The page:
“The presentations by the Winter Sports and investors, underpinned by CHL’s feasibility study, show that we have a huge opportunity to create a National Winter Sports centre at little or no cost to the tax payer. Hundreds of new jobs will be created, Ireland will benefit from an investment of over €60m and our sports will at last have permanent facilities akin to almost every other country in the EU. We look forward to working with Government and local authority stakeholders to capitalise on this inward investment opportunity for our economy and our sports.”

    Visiting Dublin to present the case along with Ireland’s Winter Sport Federations, International Ice Hockey (IIHF) President, Luc Tardif added,

    “Ice facilities have the potential to be economically lucrative. They have the ability to function within multi-sport facilities that can subsequently attract not just ice hockey fans or ice skating fans in general, but fans of other sports, music concerts, expositions, and congresses. We have seen this work effectively with venue development and management not just in our top ice-hockey playing nations, but within developing ice-hockey nations also. With good will and all stakeholders working together, this could be a huge success for Ireland.”

    World Curling’s Head of Development, Scott Arnold, was also in Dublin, lending his support to the project,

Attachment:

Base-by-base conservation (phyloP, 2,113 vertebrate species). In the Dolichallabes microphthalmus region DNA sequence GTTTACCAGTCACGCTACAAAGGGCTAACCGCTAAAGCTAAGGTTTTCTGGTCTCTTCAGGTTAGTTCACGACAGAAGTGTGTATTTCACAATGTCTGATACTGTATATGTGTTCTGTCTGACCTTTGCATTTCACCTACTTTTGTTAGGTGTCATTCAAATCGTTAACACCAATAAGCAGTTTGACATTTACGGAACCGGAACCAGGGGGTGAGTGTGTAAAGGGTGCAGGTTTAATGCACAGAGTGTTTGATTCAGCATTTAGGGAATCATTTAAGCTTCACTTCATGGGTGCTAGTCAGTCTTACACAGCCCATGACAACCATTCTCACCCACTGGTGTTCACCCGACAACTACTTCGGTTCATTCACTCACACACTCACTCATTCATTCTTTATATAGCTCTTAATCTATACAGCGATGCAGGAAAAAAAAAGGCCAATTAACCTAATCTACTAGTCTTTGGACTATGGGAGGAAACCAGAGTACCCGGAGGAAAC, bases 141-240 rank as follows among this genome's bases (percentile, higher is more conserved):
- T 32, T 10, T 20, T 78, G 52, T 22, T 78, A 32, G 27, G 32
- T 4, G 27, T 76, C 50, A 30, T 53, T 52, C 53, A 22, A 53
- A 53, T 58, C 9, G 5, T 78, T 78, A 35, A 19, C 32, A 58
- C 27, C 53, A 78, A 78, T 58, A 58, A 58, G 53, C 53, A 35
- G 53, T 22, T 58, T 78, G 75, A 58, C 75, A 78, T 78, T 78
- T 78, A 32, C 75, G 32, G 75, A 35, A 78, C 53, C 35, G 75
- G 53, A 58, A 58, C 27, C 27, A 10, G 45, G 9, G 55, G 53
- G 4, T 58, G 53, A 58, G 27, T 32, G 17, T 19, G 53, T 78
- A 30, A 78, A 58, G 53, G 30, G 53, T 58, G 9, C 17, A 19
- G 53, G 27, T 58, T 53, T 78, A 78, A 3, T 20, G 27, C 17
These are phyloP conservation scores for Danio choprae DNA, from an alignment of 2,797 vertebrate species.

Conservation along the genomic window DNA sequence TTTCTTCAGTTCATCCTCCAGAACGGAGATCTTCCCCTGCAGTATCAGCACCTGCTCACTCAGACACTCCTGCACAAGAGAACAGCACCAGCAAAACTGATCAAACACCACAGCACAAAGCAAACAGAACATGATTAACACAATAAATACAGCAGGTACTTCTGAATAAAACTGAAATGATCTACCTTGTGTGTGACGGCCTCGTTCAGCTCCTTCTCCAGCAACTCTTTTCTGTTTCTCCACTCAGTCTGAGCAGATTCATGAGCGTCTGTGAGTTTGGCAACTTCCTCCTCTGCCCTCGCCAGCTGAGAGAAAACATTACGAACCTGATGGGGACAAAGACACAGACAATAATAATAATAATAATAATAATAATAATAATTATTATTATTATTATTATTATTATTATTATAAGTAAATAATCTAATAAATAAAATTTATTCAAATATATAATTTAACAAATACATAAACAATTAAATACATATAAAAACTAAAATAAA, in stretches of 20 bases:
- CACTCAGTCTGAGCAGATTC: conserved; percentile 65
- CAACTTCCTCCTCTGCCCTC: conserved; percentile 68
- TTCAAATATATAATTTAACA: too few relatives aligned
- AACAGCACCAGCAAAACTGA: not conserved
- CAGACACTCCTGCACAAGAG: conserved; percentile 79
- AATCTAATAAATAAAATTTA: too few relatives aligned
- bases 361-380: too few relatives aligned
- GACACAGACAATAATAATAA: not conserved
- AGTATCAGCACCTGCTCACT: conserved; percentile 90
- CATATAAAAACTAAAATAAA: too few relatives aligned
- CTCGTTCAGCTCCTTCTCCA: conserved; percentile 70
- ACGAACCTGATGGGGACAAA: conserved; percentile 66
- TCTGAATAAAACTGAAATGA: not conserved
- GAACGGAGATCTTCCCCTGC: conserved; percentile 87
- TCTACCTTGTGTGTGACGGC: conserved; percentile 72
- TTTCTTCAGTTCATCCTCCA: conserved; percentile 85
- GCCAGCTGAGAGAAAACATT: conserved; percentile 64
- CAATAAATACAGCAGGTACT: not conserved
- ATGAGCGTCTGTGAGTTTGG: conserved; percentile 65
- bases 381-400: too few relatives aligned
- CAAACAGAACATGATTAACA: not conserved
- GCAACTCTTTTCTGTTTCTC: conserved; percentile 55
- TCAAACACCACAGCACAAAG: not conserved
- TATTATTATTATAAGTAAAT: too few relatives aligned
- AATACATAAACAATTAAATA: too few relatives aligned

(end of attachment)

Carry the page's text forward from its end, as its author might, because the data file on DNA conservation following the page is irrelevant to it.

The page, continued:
“The World Curling Federation is happy to support our valued Member, the Irish Curling Association. They have accomplished so much without a dedicated ice rink, and we are encouraged by what we heard during the meetings here in Dublin this week. We have seen exponential growth from other WCF Member Associations upon the completion of their first dedicated ice rinks and would expect nothing less in Ireland. The ICA’s dedication is inspirational, and we look forward to following their progress and continuing to help them achieve their goals.”

    Markus Aschauer, Chairman of the Track Construction Commission at the International Luge Federation said,

    "The International Luge Federation is delighted to be supporting this project which we believe will help grow our sport in Ireland and attract future athletes into winter sports. There is no better way to introduce people to luge and sliding sports than by giving them the opportunity to slide on ice and experience our sport first-hand. The start track will also provide the Irish luge team with a fantastic training facility that is local and reduces the need to travel abroad.”

    Speaking from Dublin, Viesturs Koziols, Chairman of Facilities with IIHF added,

    “A new multifunctional arena in Ireland will be used by tens of thousands of people, and will become a landmark and signature for a modern Dublin City. The social aspect of it cannot be underestimated, due to the fact that investment in projects like this is much cheaper than investments in hospitals and healthcare. Arenas are the safest place for kids to be and gives them a great sporting outlet where they can learn teamwork and enjoy the related social, health and sporting benefits.”